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Posts Tagged ‘malware’

Malware in the iTunes Store – 500M Users Affected

Thursday, November 12th, 2015

Malware found in Xcode (xcode-ghost)People rely on their app stores to provide safe and high quality software for their phones and tablets. With iTunes in particular, we trust Apple’s strict review standards will raise the bar for quality and protect us from the shady apps and trojans we might find on file sharing services and third party app stores. What happens when that trust is misplaced?

A bunch of popular apps on Apple’s App store shipped with malware in September. “Popular”, of course, refers to app used by more than 500 million iPhone users primarily in China where the malware originated. Some apps, like WeChat, are also used in the west but by-and-large the affected programs are names written in hanzi most of my readers would not be able to pronounce let alone install to their devices.

What does the malware do?

First off, what can you expect to happen if your phone gets infected?

This post from MacRumours summarizes things pretty well, but the highlights are:

  • Sends device information, phone number and ID to C2 (command-and-control) servers
  • Fake system alerts phishing for passwords
  • Access clipboard (including stealing secrets from your password manager)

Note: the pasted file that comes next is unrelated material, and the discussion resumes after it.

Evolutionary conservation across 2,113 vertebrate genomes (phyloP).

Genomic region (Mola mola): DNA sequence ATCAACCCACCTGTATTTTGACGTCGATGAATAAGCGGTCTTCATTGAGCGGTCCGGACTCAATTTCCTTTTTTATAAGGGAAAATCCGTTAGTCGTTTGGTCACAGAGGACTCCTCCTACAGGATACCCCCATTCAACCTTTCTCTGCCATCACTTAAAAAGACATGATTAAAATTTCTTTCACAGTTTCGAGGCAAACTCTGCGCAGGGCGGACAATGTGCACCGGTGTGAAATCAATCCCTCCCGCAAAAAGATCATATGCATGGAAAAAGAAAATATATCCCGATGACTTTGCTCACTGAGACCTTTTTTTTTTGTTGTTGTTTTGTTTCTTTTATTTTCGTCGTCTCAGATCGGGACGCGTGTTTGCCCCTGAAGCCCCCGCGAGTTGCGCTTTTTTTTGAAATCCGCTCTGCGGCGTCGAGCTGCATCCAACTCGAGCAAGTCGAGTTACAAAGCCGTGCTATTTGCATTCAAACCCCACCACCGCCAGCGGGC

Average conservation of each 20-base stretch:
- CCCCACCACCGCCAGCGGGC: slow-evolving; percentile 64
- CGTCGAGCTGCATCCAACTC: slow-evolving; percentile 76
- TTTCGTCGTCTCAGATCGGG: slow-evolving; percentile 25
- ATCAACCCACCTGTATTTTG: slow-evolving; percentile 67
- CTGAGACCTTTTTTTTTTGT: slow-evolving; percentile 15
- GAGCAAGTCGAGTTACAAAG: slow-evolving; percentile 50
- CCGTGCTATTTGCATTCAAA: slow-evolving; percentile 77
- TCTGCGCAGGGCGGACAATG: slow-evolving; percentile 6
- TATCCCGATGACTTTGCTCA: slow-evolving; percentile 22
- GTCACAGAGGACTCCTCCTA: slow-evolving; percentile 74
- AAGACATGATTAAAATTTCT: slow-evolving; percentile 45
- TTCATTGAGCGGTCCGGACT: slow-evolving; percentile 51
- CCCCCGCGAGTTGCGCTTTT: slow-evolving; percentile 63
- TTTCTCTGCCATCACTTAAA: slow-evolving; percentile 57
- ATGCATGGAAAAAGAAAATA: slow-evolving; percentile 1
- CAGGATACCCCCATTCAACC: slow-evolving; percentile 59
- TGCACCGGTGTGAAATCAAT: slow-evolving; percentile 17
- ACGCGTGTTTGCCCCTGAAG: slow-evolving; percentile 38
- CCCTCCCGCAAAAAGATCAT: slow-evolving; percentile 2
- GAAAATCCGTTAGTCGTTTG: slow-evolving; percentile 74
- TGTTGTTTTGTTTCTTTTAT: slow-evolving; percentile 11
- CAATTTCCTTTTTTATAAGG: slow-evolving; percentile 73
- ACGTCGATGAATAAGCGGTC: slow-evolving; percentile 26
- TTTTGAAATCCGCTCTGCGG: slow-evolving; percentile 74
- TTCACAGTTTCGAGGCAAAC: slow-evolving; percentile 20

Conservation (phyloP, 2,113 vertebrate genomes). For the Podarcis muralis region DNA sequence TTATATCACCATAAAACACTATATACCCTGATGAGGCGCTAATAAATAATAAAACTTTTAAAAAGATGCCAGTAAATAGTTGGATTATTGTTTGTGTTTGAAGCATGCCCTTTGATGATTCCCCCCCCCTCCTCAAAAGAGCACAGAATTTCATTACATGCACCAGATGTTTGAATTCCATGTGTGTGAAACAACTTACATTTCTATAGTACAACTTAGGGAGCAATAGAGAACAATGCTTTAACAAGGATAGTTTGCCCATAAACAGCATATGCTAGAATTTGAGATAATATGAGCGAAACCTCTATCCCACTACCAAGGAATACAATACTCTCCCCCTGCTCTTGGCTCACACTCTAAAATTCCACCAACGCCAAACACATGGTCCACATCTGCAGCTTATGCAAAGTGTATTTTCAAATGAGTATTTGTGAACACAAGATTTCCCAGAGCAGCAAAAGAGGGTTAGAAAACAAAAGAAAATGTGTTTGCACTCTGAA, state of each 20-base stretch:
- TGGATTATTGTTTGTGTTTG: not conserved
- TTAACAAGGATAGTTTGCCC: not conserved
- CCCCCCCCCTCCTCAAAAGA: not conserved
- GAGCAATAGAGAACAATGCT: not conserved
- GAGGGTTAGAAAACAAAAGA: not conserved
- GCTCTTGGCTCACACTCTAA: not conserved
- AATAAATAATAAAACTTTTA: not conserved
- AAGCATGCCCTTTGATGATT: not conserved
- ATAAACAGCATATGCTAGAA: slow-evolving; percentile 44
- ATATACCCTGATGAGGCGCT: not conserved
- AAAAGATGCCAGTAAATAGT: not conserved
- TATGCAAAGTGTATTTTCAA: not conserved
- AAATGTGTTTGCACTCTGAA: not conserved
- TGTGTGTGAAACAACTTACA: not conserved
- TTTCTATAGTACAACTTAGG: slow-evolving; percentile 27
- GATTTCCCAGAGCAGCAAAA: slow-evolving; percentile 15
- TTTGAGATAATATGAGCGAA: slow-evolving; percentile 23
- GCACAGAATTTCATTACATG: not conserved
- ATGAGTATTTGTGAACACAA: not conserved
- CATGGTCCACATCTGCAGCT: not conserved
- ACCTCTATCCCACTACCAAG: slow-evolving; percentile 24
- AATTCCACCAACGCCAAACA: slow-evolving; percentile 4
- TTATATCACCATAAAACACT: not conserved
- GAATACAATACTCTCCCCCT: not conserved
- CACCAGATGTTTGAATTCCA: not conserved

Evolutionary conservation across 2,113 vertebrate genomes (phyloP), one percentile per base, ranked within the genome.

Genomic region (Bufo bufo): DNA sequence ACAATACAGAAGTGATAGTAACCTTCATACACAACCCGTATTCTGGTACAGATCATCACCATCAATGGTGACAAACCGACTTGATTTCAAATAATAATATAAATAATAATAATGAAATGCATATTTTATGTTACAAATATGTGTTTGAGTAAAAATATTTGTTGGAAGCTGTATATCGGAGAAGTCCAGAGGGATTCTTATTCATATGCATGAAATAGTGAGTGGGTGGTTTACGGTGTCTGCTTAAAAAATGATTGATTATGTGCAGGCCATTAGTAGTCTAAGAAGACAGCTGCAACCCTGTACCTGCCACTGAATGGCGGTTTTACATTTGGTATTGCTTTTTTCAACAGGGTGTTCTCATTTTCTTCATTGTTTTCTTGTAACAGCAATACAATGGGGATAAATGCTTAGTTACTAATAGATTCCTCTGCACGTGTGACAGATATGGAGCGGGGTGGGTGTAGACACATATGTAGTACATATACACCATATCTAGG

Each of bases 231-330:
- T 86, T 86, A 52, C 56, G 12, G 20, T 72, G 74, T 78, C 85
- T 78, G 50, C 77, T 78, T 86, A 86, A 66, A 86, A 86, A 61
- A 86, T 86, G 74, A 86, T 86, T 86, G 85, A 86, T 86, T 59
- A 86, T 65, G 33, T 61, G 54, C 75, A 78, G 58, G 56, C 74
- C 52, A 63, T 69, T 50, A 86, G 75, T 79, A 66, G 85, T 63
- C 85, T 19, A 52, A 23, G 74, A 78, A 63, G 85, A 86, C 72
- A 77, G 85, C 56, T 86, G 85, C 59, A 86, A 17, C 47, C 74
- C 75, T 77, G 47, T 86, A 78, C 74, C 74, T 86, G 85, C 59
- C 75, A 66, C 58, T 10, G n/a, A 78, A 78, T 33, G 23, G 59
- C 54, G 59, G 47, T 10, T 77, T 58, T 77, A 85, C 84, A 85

• Hijack URL opening

We’re not talking about phone-takeover threat levels, which is a testament to the sandboxed environment apps run in. These functions are available to pretty much any developer — you’re not supposed to use the device ID but you can get it if you want it.

How Did Malware Get On the App Store?

The first thing that most people are asking is: how did this happen? With Apple’s notoriously stringent app review process, how did apps with this vulnerability get through?

As it turns out, developers chose to download updated versions of XCode from file sharing networks rather than directly from Apple. XCode is a huge download (larger than 3Gb) so downloading directly from Apple can take a long time. In order to save time these developers thought it would be a good idea to trust an unsigned version rather than the one from Apple.

How Did Malware Get Through the Walled Garden’s Gates?

But what about the review process? The UUID-gathering portion alone should have been enough to trigger warning flags, right?

Not so, according to people who know.

Although the App Store performs a cursory check of submitted apps for private API usage, the XCodeGhost files were added as a dynamically loaded bundle to the compiled app bundle — in other words, not subject to the code scanning… pretty sneaky.

How to Protect Yourself

How can you protect yourself when the store you rely on for your apps is poisoned?

Not much. Other than inspecting every single network connection there are not a lot of things you can do to detect this kind of activity on your device.

Installing app updates as they become available is the best thing you can do for your phone. Although an attack on this scale was made possible by the single-provider model of the App Store, it’s also true that having the App Store as the centre of the ecosystem is the best way to quickly push out fixes for problematic apps as they are discovered.